Mechanisms of tigecycline resistance in the Enterobacteriaceae and Acinetobacter baumannii

Hornsey, Michael Andrew (2011). Mechanisms of tigecycline resistance in the Enterobacteriaceae and Acinetobacter baumannii. PhD thesis The Open University.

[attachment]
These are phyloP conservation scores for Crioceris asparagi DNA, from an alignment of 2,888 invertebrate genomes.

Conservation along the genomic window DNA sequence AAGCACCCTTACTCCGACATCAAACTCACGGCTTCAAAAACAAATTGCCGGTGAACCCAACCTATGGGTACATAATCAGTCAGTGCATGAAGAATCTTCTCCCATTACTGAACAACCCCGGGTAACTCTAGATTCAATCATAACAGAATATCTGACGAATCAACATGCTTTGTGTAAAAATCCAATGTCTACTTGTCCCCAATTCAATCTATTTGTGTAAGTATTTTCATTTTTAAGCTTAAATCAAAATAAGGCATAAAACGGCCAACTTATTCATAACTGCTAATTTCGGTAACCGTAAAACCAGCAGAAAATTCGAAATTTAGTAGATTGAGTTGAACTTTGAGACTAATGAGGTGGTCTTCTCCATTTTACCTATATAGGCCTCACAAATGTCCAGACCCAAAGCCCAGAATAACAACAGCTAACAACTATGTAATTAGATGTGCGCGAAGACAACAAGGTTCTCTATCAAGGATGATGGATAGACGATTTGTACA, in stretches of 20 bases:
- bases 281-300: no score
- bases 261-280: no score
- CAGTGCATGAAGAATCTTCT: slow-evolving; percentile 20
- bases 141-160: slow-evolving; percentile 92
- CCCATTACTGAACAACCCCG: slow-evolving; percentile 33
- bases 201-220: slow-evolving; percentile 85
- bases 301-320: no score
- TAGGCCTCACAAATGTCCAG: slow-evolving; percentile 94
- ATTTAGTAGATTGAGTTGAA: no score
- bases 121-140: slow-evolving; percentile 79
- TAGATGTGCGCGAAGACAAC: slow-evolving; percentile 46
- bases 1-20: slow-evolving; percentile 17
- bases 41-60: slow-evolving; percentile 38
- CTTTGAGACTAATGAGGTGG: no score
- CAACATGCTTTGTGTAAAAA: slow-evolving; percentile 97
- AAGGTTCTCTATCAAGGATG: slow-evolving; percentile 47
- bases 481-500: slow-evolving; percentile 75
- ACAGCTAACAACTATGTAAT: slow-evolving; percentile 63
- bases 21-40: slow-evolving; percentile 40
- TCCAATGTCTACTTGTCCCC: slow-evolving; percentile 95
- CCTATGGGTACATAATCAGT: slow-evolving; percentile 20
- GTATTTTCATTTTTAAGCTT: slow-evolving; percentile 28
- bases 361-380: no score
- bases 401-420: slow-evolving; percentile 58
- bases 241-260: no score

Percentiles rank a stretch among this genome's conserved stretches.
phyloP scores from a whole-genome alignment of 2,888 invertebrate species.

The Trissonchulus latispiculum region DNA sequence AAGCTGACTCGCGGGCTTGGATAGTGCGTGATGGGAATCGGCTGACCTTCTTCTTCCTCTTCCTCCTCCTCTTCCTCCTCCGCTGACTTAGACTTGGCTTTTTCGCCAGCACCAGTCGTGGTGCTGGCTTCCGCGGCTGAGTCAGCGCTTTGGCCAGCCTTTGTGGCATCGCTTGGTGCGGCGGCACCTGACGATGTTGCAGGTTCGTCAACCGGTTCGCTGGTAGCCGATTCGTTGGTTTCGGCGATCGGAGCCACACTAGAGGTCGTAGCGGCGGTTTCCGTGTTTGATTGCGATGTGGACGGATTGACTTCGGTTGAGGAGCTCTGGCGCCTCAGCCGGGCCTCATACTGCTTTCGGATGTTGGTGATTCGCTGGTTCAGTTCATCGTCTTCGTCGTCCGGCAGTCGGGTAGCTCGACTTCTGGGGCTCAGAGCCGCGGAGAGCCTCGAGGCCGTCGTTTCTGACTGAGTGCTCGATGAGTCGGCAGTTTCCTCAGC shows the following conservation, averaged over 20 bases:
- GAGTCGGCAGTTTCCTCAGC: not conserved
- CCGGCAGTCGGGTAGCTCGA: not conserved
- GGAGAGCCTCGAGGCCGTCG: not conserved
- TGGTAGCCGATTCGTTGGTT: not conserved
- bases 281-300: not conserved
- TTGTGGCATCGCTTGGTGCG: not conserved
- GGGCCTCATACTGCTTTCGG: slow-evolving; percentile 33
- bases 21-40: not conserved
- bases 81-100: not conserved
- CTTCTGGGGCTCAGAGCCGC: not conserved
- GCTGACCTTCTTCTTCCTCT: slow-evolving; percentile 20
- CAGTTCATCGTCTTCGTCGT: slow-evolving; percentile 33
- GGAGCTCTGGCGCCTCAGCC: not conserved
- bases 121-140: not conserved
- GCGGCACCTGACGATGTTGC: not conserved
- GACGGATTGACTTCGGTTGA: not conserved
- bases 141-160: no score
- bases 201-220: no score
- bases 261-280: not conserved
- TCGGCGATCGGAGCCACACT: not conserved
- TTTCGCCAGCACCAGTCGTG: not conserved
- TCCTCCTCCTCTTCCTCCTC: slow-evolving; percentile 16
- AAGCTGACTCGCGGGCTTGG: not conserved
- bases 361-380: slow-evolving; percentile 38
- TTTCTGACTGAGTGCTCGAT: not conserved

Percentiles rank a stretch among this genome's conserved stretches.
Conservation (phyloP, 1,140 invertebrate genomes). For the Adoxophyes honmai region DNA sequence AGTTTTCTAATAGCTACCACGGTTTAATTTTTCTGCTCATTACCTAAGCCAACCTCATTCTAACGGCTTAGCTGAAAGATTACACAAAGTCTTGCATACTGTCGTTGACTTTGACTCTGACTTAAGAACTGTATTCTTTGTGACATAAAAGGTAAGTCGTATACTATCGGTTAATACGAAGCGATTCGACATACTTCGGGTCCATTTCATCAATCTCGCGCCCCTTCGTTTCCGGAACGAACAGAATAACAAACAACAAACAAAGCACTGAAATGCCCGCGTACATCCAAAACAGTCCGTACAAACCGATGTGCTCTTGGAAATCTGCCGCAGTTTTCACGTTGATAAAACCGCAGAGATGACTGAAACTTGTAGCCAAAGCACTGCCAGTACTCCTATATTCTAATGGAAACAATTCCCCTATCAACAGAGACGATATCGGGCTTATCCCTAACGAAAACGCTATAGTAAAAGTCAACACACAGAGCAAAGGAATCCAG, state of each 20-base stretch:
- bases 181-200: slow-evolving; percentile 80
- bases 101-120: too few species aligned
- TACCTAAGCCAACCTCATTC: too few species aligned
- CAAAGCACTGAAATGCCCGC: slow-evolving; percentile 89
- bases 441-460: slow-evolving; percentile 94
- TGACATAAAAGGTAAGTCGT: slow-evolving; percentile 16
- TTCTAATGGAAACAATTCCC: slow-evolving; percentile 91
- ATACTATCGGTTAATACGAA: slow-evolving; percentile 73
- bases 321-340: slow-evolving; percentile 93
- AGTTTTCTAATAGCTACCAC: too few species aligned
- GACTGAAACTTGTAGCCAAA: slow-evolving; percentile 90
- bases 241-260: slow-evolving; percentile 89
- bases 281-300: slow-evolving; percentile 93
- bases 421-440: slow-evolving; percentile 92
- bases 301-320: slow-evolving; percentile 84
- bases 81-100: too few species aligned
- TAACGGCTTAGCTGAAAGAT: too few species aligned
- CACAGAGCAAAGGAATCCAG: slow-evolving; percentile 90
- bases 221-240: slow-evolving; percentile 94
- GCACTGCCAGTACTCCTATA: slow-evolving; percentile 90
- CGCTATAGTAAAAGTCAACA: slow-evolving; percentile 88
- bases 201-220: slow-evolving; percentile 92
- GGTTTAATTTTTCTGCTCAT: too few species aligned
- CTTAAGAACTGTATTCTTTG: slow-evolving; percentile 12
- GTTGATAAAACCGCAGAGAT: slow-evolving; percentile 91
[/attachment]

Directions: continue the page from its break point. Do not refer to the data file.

Tigecycline is the first glycylcycline to enter clinical use and displays good in vitro activity against a broad range of Gram-positive and Gram-negative pathogens. It is often used as an agent of last resort for the treatment of infections caused by multidrug-resistant Gram-negative bacteria including some Enterobacteriaceae species and Acinetobacter baumannii. Therefore, the recent emergence of tigecycline resistance in some strains of these species is a serious public health concern. Efflux was investigated as a possible mechanism of tigecycline resistance using pre- and post-therapy pairs of clinical isolates and laboratory-selected, tigecycline-resistant mutants of A. baumannii and Enterobacter cloacae and a type strain, laboratory mutants, and a clinical isolate of Serratia marcescens. Minimum inhibitory concentrations (MICs) of tigecycline and other agents were determined by agar dilution. Pulsed-field gel electrophoresis was used to assign clones / determine isolate relatedness. Expression of efflux pump genes and genes thought to be implicated in their regulation was monitored by real-time reverse-transcriptase polymerase chain reaction and their role in tigecycline resistance was further investigated by knockout mutagenesis. There was an association between increased expression of specific resistance-nodulation-division (RND) efflux pump genes and elevated tigecycline MICs in all species studied. Insertional inactivation of RND efflux pump genes implicated the AdeABC, AcrAB and SdeXY-HasF systems of A. baumannii, E. cloacae and S. marcescens, respectively. The results of this study support the hypothesis that tigecycline resistance in clinical isolates of Gram-negative bacteria arises as a result of the up-regulated activity of intrinsic efflux systems of the RND family.

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